PHOTO COURTESY OF WILDLIFE PHOTOGRAPHER, SIMON GOODMAN
This post was written a week ago for www.hnworth.com, a site targeting high net worth individuals in Singapore.
Have fun reading…
30,000 feet up in the air and reminiscing on the year, humming along to the song that we had dedicated to 2015 just 12 months ago, Bittersweet Symphomy by the Verve. A classic piece that is mired in controversy with the Rolling Stones claiming plagiarism, thus living up well and truly to the not quite dark chocolate version of bittersweet which is rather apt on retrospect.
2015 was mayhem from start to finish as we said earlier this year.
2015 will be a chaotic year, with nothing for certain, 7 years after the global financial crisis.
It is the end of the easy monetary policy era that was funded by the US Fed as the QE taper of October 2014 continues to impact fragile developing economies.
The currency wars will continue as Europe and Japan seek to weaken their currencies which gives another excuse for the USD trade besides the rate hike story.
Lower oil prices will be beneficial in due course but we should expect to see, 1. slippages i.e. benefits not accruing directly to the consumers and, 2. credit defaults and/or credit widening that will hurt the borrowing economies (mostly EM) and corporates …………
I was mid way in my writing when the news of the Paris attacks broke*. Yes, 2015 shall see a lot more of these little outbreaks of violence which has been brewing since last year – Sydney, Canada, NY shootings, Ferguson and now, Paris, although I am not sure if HK counts.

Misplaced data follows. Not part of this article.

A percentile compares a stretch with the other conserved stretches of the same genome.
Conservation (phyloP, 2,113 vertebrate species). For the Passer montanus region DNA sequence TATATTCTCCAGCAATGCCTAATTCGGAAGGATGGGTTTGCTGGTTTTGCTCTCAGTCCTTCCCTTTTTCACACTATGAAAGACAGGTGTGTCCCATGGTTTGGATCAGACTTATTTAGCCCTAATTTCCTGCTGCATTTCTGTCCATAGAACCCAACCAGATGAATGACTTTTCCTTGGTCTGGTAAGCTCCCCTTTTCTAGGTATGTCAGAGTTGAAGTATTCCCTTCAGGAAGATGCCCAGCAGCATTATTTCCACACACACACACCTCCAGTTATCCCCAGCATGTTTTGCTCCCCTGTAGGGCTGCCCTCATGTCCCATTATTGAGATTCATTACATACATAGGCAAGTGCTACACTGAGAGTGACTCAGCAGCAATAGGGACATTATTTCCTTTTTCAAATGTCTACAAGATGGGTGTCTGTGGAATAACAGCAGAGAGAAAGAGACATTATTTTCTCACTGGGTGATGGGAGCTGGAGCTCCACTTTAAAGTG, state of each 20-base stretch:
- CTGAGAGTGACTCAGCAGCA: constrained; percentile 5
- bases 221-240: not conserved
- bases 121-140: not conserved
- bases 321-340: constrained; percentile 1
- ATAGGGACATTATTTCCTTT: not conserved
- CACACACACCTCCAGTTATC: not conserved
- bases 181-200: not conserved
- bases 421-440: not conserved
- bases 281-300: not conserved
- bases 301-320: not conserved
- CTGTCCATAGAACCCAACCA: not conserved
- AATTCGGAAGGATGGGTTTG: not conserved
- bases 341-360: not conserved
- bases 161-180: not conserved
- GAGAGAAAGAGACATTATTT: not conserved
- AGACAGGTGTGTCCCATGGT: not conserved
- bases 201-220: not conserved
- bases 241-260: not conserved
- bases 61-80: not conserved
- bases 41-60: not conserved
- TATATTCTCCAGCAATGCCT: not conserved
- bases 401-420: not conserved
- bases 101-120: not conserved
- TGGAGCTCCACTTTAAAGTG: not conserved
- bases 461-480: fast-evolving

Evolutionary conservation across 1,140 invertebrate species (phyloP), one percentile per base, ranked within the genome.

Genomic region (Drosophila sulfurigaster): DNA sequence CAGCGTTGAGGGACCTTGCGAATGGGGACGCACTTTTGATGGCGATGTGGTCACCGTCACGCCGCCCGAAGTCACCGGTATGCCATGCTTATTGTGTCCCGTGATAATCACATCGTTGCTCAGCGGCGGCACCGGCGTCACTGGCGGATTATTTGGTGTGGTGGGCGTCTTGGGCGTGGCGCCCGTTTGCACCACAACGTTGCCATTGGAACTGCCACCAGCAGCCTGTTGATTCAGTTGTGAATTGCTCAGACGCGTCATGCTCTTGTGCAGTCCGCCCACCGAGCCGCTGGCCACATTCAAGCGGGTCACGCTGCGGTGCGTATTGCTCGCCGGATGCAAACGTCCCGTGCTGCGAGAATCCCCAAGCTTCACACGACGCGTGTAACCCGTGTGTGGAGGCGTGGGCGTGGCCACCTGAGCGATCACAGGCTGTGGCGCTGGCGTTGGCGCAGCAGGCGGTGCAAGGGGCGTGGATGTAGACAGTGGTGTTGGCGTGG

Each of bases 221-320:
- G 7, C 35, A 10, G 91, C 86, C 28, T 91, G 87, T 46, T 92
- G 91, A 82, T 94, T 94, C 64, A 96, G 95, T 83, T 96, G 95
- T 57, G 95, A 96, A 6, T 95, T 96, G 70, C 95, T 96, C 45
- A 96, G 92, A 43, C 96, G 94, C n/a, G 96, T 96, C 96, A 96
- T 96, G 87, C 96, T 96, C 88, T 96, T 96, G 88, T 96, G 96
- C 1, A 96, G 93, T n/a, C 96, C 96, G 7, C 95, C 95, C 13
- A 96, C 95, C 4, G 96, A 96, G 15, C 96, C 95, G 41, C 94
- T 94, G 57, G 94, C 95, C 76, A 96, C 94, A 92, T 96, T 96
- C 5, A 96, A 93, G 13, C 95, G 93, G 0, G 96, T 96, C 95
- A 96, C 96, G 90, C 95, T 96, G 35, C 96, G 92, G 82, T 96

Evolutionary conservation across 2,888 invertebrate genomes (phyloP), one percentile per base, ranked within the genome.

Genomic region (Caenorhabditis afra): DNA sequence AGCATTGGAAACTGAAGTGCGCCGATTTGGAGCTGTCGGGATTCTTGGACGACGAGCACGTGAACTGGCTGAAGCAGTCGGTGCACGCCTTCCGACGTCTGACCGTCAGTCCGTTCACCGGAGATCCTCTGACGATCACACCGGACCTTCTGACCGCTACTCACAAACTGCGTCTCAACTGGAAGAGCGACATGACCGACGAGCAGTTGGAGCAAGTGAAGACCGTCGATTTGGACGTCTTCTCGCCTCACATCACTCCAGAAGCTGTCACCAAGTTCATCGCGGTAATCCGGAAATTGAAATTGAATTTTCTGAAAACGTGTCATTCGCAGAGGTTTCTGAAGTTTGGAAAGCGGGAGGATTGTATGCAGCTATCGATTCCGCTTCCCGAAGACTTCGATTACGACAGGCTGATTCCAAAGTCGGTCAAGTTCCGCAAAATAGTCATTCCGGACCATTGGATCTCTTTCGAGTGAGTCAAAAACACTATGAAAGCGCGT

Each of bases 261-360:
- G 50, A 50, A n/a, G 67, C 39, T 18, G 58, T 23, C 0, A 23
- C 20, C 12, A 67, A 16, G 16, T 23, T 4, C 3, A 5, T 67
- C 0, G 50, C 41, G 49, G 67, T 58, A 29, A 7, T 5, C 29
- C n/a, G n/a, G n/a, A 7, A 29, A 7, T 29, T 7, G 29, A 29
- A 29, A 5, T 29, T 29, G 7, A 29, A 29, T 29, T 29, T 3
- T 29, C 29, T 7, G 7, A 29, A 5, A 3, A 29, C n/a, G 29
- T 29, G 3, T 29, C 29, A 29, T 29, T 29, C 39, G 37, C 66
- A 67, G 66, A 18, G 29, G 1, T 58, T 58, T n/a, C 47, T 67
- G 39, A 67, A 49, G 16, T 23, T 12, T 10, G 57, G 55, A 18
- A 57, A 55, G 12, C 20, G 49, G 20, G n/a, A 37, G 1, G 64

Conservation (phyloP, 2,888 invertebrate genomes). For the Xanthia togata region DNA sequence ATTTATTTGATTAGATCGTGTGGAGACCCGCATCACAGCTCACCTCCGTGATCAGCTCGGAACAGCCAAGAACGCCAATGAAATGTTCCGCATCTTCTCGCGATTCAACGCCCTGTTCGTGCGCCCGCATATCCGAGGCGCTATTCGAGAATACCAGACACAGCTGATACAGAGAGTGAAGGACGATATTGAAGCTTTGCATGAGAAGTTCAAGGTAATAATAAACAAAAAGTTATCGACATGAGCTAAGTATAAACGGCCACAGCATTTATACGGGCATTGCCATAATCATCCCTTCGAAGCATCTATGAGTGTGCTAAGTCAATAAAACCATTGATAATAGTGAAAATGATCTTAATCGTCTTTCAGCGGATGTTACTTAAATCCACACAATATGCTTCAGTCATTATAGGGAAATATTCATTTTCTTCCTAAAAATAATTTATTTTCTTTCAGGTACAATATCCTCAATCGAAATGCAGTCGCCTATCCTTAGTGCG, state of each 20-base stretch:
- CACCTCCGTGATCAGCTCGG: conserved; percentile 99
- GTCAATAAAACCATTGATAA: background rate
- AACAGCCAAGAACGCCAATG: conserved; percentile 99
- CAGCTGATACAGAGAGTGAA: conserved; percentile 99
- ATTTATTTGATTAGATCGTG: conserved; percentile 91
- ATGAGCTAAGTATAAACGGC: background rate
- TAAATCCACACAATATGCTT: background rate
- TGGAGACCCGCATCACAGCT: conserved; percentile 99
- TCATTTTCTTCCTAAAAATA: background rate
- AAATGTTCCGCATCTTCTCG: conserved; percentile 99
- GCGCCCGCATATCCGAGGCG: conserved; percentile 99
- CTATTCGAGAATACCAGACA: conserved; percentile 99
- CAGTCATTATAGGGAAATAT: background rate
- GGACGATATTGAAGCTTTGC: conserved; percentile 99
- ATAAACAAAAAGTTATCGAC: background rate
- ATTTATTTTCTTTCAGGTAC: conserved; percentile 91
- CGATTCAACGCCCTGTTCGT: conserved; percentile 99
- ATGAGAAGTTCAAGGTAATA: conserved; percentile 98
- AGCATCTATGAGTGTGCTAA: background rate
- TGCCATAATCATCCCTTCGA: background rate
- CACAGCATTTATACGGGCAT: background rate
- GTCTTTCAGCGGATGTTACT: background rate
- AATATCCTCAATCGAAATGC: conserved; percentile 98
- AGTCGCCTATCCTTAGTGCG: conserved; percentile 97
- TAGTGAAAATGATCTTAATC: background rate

Social fabric has been asunder-ed by the stress of housing 7 billion people on Earth, each wanting to have a piece of it along with the enviable lifestyles of the rich and famous that is paraded each day in social media.
….For my grievances against tech, I still hold bullish on my long term calls on robotics and fuel cells as I have written about last year. The jobs of tomorrow are gradually being lost to robot waiters and drone delivery men. It will not happen all in 2015 but I am certain it shall start. https://agenda.weforum.org/2015/01/what-happens-when-automation-leads-to-job-losses/?utm_content=buffere06a7&utm_medium=social&utm_source=twitter.com&utm_campaign=buffer
Giving up on bonds is easy enough as stuff worth buying deliver worthless yields to the retail investor who needs the absolute returns. Pitch this against the funds and central banks who do not need those returns and we have a polarised and disgruntled marketplace.
And so the theme of equities and high grade bonds is an easy sell for most reports we have gotten in our in-boxes because corporate cash levels are at all time highs, profits are returning to health and inflation is expected to be kept in check.” https://tradehaven.net/2015-outlook-a-bittersweet-symphony/
* Paris terror attacks on the offices of Charlie Hedbo
2015 has been 2014 in parts.
“2014 has been about the US economy turning, aircrafts falling out of the sky, drone wars, Ebola, Ukraine and small scale social unrest in the backdrop of the FED, oil prices, China developments and data breaches. We could include the mini Latam crisis in Venezuela, Argentina and Brazil too, but aren’t they always in some crisis or other ?”